Originally posted on Baseball Prospectus  |  Last updated 3/14/12

1. Brady Anderson: 1996
In 1996, Brady Anderson, the left fielder for the Baltimore Orioles during their most recent stretch of relevance, had one of the most bizarrely ephemeral power surges in baseball history, transforming from the mild-mannered .260/.360/.430-ish hitter he'd been the previous three years into a .297/.397/.637 monster. In 1997, he took off the cape, put the glasses back on, and hit an entirely respectable .288/.393/.469.

His 50 home runs in that 1996 campaign were good for ninth in MVP voting (if you'll remember, 1996 was the year Juan Gone robbed A-Rod and Ken Griffey, Jr. of equally deserved honors), and were the only real outlier in his stats that year, leading lazy writers to often point to Anderson as a steroids user. Thankfully, it seems Anderson had the good sense to only juice for one season over the course of his 15-year major-league career, rejecting an awesome and mighty power that might have consumed him whole; he hit 18 home runs in 1997 and never broke 25 any season before or after the '96 campaign. Thus spurned, the excesses of steroids would lurk dormant in the cold earth until 2004, when Barry Bonds hit a baseball so hard it destroyed the world.—Jonathan Bernhardt

2. Wilcy Moore: 1927
His name doesn't show up in professional baseball until his age-25 season, and he made his big-league debut about a month before his 30th birthday... and all Wilcy Moore did after that was immediately become arguably the most important part of the pitching staff of the team that many still consider the greatest ever assembled. Moore appeared in 50 games for the 1927 Yankees, all but 12 of them in relief, yet his 213 innings were second on the team (to Waite Hoyt's 256 1/3), as were his 19 wins (to Hoyt's 22, and tied with Herb Pennock). Had the stat existed, his 13 saves would have led the American League, and his 2.28 ERA is now recognized as having led the league (under the rules at the time, which required a minimum of 10 complete games, Hoyt's 2.63 claimed that title, too). It has to be considered one of the greatest mostly-relief seasons of all time. 

And it was an exaggerated version of the type of iron-man season a lot of us wish modern relief aces could have. But Moore (according to several internet sources) blamed his being overworked in that season for his subsequent arm troubles. Injuries and a tired arm kept Moore to 60 or so ineffective innings in both 1928 and '29, and he was back in the minors for all of 1930, before resurfacing in 1931 with the Red Sox and putting up one more pretty good year in a swing role very similar to the one he filled in 1927. He was 34 by then, though, and lasted just two more poor years (with the Red Sox and then back with the Yankees), then hung around in the minors until age 43. But it's his status as one of baseball's first relief aces, and the fact that it happened for the 1927 Yankees, that makes Moore's rookie year my favorite great season by an otherwise mediocre player in baseball history. —Bill Parker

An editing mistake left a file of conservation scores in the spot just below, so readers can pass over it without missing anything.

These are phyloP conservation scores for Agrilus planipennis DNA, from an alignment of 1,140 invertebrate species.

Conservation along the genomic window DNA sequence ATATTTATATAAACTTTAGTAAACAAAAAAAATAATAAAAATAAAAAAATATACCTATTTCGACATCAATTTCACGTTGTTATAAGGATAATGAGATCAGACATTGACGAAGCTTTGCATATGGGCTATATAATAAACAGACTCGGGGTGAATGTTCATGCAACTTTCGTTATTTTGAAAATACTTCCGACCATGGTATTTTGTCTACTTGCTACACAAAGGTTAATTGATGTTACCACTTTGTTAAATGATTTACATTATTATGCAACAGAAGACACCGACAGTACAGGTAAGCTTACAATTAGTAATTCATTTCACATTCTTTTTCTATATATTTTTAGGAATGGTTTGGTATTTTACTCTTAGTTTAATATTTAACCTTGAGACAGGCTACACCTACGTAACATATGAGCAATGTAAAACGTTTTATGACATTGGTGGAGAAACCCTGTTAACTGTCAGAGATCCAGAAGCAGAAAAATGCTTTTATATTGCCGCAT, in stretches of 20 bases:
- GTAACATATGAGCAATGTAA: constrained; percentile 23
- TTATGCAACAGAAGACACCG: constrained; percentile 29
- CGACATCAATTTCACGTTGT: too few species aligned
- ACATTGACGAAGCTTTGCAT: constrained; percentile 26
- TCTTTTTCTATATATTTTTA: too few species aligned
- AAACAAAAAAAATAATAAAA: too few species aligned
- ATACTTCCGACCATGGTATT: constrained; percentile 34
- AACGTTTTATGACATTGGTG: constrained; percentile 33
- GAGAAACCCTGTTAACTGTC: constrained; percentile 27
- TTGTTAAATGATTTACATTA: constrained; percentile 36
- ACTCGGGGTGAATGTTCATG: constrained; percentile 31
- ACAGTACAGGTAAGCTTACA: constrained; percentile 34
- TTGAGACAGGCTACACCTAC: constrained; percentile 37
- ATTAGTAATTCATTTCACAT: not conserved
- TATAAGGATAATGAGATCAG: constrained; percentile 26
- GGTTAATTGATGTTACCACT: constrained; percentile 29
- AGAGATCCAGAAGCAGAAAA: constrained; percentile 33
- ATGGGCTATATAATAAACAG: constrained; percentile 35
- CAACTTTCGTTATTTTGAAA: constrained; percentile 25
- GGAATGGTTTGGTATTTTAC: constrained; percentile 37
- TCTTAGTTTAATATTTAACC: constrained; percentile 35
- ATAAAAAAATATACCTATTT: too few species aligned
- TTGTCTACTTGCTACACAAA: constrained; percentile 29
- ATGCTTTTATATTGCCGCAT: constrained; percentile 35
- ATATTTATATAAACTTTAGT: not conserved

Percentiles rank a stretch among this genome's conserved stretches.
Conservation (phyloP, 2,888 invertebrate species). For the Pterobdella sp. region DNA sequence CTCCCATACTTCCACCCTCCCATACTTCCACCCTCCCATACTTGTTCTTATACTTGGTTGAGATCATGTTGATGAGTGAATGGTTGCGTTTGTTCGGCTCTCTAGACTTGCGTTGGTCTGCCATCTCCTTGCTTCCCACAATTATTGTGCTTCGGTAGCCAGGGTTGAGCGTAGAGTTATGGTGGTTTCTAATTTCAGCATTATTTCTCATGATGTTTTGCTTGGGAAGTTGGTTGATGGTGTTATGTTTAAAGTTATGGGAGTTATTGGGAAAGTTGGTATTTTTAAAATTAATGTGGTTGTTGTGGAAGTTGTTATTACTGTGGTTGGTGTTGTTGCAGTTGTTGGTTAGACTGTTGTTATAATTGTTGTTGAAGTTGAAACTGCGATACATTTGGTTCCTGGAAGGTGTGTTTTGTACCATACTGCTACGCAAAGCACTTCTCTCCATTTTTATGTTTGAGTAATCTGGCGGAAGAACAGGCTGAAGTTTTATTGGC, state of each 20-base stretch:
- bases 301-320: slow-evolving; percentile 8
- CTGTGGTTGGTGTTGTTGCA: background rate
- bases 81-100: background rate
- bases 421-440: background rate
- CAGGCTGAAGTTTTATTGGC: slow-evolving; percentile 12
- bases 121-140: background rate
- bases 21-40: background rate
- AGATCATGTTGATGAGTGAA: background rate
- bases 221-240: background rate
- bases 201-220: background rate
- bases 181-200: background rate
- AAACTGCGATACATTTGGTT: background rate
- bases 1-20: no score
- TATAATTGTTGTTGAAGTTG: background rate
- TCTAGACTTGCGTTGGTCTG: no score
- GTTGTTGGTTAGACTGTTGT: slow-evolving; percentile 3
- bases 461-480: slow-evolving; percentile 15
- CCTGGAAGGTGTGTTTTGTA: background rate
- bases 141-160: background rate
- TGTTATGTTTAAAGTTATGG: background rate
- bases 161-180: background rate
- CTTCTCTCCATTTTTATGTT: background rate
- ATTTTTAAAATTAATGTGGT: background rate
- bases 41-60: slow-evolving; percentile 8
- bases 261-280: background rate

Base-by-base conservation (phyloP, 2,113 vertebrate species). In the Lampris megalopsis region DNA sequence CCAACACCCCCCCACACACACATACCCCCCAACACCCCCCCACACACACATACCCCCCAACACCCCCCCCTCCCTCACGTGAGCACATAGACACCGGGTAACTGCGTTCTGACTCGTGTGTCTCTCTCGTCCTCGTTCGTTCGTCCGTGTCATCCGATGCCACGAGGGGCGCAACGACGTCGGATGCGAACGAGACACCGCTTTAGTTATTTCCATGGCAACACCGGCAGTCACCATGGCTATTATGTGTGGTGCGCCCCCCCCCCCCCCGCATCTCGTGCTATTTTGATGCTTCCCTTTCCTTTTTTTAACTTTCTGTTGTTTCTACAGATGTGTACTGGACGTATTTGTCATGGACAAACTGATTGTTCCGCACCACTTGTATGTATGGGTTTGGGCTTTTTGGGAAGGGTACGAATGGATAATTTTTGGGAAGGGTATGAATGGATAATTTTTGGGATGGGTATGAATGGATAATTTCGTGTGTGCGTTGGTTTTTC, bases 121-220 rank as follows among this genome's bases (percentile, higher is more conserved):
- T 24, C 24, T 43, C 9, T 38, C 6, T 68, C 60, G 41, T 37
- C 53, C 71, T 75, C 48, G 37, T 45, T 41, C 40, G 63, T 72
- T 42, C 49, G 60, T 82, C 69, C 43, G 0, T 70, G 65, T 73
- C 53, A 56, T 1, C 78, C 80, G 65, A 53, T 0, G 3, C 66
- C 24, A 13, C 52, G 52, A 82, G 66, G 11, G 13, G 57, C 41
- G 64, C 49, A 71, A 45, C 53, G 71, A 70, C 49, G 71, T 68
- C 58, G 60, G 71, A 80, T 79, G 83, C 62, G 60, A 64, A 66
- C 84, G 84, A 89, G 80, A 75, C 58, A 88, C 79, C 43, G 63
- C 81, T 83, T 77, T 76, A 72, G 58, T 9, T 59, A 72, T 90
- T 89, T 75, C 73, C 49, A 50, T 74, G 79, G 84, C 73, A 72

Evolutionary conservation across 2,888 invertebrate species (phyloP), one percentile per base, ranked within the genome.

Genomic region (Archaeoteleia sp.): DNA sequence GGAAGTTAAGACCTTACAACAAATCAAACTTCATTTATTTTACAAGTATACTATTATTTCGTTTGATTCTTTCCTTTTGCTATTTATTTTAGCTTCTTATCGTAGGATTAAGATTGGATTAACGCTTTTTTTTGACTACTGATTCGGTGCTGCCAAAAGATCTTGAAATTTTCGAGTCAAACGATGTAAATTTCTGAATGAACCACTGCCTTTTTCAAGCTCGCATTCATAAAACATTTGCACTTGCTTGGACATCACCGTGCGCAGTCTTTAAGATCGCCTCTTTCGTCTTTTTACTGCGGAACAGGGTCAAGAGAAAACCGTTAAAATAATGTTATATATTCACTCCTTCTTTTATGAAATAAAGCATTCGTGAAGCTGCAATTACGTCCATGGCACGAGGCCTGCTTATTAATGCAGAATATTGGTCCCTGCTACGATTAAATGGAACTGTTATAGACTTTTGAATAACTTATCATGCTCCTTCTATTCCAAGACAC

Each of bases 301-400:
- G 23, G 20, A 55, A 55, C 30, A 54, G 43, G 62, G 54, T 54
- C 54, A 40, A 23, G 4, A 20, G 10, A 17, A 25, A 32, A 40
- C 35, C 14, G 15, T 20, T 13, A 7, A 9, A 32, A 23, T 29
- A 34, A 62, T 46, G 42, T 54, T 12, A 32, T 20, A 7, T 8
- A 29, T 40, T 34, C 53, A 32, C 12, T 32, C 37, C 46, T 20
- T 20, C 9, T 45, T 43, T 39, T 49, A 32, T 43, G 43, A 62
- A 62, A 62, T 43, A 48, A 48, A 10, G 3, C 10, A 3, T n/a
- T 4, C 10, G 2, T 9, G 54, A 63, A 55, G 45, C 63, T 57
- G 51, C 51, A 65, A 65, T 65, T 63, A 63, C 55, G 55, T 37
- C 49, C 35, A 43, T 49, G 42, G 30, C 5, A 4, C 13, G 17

3. Darin Erstad: 2000
During his first few seasons in Anaheim, Darin Erstad looked like a decent chip on a middling Angels ballclub. Coming off a down year in 1999, Erstad teamed up with the Y2K bug to become a pest at the plate and make the turn of the century the season of his life. In 2000, the former first overall pick established career highs in all three slash categories (.355/.409/.541), homers (25), triples (6), and even stolen bases (28). With the aid of a .375 BABIP, Erstad crossed the 200-hit mark for the first and only time in his career, collecting 240 hits in 747 plate appearances. Awards season was kind to the lefty, who picked up a Gold Glove and Silver Slugger to go with his All-Star appearance, but despite his 8.3 WARP effort, Erstad finished eighth in MVP voting. 

Erstad was never able to replicate his magical season. During the last nine years of his career, he averaged a .267/.319/.367 line and finished off his playing days where careers go to die: Houston. —Stephani Bee

4. Corey Patterson: 2006
Once one of the brightest prospects in the game, Corey Patterson has been teasing clubs with his raw tools for more than a decade. He's never developed a reasonable approach at the plate, so Patterson has largely disappointed in nearly 4,500 major-league plate appearances, over which he's been worth exactly one win above replacement. The Orioles acquired Patterson from the Cubs prior to the 2006 season, and he rewarded them with his finest big-league season, a 2.4 WARP campaign that brought his career value back into the black for the first time in three years.